If you only have time to visit a few gardens in England, make sure that Great Dixter is at the top of your list. I have been here several times but every time I visit, there’s always something new and wonderful to enjoy – and it doesn’t matter what time of year you go.

Great Dixter seems to be a long drive from most places but every mile added to your journey is worth it – the house and gardens are in Northiam, about half a mile off the A28. It’s also near the town of Rye, one of the cinque ports and well-worth exploring.

The gardens lie around the house and include the Front Meadow, the Barn Garden:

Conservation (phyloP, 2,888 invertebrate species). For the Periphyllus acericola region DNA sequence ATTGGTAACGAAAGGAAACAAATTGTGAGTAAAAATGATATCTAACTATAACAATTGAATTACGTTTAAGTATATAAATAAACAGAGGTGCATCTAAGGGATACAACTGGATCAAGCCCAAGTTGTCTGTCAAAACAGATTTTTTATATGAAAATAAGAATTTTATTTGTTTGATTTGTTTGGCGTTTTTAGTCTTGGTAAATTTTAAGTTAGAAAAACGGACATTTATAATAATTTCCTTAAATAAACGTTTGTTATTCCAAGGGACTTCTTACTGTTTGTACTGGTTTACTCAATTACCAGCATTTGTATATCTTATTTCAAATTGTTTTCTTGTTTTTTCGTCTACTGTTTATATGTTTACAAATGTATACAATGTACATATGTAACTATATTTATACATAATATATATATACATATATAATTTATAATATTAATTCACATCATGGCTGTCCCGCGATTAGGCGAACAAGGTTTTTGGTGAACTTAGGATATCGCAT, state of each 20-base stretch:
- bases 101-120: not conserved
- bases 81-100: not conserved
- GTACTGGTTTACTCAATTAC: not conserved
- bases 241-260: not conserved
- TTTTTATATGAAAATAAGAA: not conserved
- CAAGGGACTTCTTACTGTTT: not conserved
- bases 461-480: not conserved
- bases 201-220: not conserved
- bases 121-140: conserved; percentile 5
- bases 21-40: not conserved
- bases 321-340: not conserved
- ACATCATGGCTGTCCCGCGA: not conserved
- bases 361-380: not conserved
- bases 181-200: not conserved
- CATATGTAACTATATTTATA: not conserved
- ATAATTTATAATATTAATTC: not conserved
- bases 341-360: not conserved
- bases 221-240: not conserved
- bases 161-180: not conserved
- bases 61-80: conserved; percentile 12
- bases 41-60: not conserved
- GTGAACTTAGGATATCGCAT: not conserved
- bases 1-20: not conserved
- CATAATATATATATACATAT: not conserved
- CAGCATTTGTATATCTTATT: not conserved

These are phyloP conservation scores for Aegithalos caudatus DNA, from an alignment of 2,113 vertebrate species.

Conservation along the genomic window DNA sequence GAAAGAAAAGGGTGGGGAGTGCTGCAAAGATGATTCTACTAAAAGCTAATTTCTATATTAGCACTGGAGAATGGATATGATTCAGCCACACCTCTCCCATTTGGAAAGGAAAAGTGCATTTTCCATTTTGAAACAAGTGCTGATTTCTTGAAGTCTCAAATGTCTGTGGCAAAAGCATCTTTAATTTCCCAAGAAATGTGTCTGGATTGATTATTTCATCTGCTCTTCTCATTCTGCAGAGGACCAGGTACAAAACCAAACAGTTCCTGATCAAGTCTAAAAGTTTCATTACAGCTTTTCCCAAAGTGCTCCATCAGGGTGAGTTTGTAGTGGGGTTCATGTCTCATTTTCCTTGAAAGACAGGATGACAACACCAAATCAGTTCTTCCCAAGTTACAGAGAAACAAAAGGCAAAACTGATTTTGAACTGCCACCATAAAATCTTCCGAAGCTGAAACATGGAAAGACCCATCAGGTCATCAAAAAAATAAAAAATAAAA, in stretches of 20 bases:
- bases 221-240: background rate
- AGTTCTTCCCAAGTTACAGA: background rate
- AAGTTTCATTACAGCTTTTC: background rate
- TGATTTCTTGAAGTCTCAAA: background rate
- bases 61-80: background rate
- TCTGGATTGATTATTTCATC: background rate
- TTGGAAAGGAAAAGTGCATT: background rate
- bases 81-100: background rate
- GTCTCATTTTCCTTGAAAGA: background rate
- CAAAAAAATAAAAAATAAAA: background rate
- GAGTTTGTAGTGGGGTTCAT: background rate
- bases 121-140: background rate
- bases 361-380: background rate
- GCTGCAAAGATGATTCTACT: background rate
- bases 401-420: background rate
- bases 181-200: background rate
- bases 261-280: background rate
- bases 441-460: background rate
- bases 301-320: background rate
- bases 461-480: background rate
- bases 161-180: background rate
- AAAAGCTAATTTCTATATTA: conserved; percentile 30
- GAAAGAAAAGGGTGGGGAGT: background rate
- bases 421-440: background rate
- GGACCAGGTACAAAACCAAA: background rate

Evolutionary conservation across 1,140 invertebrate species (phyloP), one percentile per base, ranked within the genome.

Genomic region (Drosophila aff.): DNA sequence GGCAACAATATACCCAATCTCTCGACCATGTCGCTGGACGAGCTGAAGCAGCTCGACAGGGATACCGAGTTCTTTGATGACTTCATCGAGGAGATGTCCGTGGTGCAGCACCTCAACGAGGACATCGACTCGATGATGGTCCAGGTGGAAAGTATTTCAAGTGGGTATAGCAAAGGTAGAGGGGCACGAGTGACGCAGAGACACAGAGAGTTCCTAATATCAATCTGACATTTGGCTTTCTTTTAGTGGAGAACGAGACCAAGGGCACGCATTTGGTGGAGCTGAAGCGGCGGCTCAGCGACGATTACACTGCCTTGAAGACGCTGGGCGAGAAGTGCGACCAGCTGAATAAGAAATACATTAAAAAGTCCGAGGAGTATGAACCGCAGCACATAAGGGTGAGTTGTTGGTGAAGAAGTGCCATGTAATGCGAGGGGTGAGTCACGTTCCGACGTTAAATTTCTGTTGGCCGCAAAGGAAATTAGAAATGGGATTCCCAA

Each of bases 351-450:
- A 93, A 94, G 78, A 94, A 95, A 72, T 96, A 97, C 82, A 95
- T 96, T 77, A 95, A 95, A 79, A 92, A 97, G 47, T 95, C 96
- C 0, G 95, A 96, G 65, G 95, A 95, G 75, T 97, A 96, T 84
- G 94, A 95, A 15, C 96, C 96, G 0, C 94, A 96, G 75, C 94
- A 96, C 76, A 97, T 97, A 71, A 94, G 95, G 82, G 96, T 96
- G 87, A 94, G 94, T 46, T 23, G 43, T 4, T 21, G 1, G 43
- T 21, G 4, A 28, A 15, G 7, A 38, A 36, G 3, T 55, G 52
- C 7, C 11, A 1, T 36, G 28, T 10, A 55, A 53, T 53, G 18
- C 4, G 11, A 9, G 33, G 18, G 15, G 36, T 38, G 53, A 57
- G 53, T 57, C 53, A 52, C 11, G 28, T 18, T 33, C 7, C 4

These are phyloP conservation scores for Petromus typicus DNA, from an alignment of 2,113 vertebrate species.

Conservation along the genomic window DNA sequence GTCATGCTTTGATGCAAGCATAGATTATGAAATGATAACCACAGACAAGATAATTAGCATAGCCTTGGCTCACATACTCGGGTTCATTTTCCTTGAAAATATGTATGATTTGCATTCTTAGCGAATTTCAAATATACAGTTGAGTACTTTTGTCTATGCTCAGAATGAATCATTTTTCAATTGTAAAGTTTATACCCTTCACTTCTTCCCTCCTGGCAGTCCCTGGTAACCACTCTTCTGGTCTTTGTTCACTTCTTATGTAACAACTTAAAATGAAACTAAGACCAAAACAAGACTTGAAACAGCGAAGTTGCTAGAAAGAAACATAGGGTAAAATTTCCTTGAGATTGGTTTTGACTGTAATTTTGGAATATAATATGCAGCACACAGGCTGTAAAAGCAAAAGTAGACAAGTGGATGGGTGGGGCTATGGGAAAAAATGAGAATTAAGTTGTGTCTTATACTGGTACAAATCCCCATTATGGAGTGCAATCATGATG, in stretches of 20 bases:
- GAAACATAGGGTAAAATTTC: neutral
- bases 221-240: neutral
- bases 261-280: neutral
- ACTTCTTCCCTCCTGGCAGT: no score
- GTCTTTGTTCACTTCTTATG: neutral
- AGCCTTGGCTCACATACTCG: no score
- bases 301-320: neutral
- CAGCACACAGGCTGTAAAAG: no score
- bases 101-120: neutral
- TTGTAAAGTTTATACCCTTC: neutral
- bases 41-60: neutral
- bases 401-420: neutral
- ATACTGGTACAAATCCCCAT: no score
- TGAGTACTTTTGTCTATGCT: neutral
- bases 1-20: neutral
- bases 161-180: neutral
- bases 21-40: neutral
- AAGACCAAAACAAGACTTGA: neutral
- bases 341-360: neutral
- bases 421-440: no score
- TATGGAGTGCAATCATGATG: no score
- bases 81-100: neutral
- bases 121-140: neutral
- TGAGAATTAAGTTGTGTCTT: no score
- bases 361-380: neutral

the Sunk Garden, the Wall Garden, the Solar Garden, the Blue Garden, the Exotic Garden:

Rather than trying to describe the layout of the garden, I will leave it to Christopher Lloyd to explain: ‘Most of the garden design was by Lutyens; it always seems fluid, never stodgy. Thus, yew hedges are sometimes curved, making a change from straight lines.’

The History of Great Dixter

Built around a fifteenth century manor house, Nathaniel Lloyd commissioned Sir Edwin Lutyens to enlarge the house in 1909. Lloyd’s son Christopher, gardener and garden writer, who was brought up here, first started gardening with his mother. The garden is full of originality and challenges traditional ideas of colour and form. It is now under the stewardship of Fergus Garrett and the Great Dixter Charitable Trust.

There’s a cafe on site as well as a nursery – they also run a mail order delivery.




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